Recent news of a data breach involving SP+, the owner of a number of parking garages around Chicago, provides another reminder that Target and Home Depot should not be alone in their concern over data breaches. SP+ informed its customers late last week that malware was used to capture data at a number of its parking garages. (SP+ provided a complete list of the 17 parking garages on its website). It has been reported that the malware installed on SP+’s systems gathered customer credit card information.

As seen with this latest example, data breach targets are increasingly becoming smaller, local businesses. While a smaller company may store less personal data, hackers are finding value in smaller targets which may not have the safeguards implemented by large, multinational corporations. However, as seen with larger corporations, smaller companies are getting the message and are protecting their personal data from hackers. A recent article in Crain’s Chicago Business discusses how many smaller, regional companies are finding value in implementing data breach plans. Crain’s also reports that a recent survey found that cyber liability insurance policies are becoming an integral part of any data breach plan regardless of whether the company is large or small. For example, 26% of the respondents to the study discussed in the Crain’s article stated they had cyber liability insurance coverage, which was a 16% increase over the prior year.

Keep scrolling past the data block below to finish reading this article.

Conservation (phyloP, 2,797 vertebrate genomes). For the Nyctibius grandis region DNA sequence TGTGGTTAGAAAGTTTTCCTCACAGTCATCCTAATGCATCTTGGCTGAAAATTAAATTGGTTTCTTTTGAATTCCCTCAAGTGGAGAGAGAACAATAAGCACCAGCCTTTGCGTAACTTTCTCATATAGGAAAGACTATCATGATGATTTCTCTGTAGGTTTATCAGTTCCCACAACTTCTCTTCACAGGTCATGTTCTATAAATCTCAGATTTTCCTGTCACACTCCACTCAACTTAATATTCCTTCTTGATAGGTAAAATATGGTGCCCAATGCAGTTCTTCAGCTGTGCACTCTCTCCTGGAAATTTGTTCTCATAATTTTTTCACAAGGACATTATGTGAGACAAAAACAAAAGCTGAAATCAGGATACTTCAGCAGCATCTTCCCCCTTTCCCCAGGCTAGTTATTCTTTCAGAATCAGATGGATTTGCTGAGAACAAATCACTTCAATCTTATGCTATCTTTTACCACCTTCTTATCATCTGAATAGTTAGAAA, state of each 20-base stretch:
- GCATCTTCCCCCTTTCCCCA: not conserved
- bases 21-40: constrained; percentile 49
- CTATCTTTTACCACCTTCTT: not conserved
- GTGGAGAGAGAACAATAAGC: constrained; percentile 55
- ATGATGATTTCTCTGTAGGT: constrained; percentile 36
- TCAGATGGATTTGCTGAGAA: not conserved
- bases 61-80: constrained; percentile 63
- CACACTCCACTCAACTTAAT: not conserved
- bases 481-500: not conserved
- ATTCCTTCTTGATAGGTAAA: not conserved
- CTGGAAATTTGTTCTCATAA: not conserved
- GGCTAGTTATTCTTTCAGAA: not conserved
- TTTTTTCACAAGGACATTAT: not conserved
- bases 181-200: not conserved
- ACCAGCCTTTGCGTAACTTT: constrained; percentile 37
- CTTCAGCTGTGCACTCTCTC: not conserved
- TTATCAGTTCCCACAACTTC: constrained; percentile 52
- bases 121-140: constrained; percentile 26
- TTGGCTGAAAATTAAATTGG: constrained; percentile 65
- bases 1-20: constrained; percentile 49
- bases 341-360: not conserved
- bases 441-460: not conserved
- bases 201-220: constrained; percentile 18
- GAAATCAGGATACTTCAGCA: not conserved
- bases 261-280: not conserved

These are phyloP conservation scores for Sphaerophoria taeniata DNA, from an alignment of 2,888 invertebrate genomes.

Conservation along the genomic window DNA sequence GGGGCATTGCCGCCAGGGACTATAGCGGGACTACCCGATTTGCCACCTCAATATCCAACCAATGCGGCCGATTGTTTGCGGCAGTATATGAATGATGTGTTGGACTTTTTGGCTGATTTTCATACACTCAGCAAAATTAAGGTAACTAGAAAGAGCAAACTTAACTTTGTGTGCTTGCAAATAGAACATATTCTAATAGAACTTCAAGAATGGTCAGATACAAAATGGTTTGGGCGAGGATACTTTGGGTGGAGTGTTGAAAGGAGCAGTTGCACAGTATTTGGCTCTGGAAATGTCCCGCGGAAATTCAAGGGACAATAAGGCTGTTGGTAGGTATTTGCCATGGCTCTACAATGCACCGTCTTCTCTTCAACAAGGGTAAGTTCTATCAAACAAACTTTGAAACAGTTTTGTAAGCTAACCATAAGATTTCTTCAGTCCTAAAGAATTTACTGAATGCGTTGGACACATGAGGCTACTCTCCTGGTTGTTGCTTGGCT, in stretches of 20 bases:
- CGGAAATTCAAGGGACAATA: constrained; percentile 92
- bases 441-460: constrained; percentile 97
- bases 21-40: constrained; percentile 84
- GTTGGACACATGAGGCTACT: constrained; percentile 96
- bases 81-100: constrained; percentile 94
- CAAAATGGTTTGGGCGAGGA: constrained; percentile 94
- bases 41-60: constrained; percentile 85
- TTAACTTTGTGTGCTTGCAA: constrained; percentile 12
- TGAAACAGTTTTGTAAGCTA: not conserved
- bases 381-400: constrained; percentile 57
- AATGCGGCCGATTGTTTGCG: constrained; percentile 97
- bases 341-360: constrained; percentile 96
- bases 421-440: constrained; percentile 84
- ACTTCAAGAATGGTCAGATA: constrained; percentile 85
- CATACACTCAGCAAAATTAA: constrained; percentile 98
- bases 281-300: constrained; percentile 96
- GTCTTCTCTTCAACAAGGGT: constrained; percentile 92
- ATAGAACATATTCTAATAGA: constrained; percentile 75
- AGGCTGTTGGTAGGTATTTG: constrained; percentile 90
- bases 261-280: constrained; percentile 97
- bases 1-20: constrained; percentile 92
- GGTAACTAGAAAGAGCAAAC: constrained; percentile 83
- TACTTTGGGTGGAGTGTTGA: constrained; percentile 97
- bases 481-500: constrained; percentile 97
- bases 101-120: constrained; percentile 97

What does the news of a data breach at SP+ mean for us? First, smaller businesses are going to need to take direction from larger businesses and work on their data breach protection plans. Hackers will target smaller corporations which can cause devastating data breaches. Second, insurers will need to continue to develop and offer products that can be integrated into data breach protection plans devised by smaller businesses. Finally, this should translate into increased security for everyone’s private data.